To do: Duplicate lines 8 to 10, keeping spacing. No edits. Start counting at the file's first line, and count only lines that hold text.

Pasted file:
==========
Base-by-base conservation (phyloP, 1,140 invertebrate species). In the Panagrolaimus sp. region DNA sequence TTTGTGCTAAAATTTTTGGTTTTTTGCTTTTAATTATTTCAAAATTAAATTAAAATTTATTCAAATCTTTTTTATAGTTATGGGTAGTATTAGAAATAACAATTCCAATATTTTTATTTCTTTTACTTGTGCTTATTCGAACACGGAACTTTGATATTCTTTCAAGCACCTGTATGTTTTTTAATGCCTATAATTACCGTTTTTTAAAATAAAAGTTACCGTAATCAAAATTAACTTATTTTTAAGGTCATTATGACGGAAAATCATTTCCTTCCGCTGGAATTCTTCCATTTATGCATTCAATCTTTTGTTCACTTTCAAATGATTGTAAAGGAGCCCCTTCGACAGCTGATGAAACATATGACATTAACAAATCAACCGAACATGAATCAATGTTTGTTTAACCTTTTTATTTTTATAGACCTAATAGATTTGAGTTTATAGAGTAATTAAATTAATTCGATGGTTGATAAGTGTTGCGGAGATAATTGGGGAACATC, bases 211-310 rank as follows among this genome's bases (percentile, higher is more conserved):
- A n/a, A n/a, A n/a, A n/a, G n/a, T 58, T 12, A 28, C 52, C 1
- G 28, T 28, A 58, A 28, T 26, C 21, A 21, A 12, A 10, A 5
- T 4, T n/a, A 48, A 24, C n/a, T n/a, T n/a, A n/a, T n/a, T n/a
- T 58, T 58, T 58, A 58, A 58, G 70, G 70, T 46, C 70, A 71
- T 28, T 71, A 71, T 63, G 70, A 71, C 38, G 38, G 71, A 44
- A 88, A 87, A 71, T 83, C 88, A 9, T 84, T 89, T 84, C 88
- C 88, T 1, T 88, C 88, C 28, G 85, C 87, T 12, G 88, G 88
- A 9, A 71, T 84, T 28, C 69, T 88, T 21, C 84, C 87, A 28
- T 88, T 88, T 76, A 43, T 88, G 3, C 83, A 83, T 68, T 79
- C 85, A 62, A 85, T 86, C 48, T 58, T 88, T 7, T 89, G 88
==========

- C 88, T 1, T 88, C 88, C 28, G 85, C 87, T 12, G 88, G 88
- A 9, A 71, T 84, T 28, C 69, T 88, T 21, C 84, C 87, A 28
- T 88, T 88, T 76, A 43, T 88, G 3, C 83, A 83, T 68, T 79